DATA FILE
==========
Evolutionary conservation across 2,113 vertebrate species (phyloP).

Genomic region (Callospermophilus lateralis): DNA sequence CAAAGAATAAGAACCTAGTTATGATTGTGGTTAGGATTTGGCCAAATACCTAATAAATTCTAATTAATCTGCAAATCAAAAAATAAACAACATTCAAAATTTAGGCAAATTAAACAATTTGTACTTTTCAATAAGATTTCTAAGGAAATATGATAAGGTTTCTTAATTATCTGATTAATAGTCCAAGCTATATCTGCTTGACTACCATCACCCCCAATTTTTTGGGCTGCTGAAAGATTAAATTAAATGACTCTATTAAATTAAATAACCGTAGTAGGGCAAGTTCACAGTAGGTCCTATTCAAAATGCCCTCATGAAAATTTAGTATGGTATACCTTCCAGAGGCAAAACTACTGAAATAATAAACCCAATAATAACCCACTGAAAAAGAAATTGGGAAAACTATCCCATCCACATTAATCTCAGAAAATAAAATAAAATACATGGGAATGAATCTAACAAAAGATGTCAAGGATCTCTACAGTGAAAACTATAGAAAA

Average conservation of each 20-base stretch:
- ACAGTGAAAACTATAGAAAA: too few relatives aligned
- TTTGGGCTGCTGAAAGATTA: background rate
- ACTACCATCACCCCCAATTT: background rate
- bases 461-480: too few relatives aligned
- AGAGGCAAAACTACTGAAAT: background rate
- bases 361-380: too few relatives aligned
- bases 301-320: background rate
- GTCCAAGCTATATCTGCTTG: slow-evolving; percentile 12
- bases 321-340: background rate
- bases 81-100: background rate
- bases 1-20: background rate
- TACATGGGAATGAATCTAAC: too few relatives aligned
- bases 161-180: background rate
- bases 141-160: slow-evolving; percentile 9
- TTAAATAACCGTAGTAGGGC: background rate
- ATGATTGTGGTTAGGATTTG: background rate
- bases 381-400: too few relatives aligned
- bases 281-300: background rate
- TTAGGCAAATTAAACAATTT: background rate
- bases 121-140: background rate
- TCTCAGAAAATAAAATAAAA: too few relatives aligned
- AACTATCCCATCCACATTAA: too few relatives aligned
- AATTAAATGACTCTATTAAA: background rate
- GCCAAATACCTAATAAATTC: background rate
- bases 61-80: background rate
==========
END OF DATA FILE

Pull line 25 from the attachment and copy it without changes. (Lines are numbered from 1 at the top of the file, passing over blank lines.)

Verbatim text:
- AACTATCCCATCCACATTAA: too few relatives aligned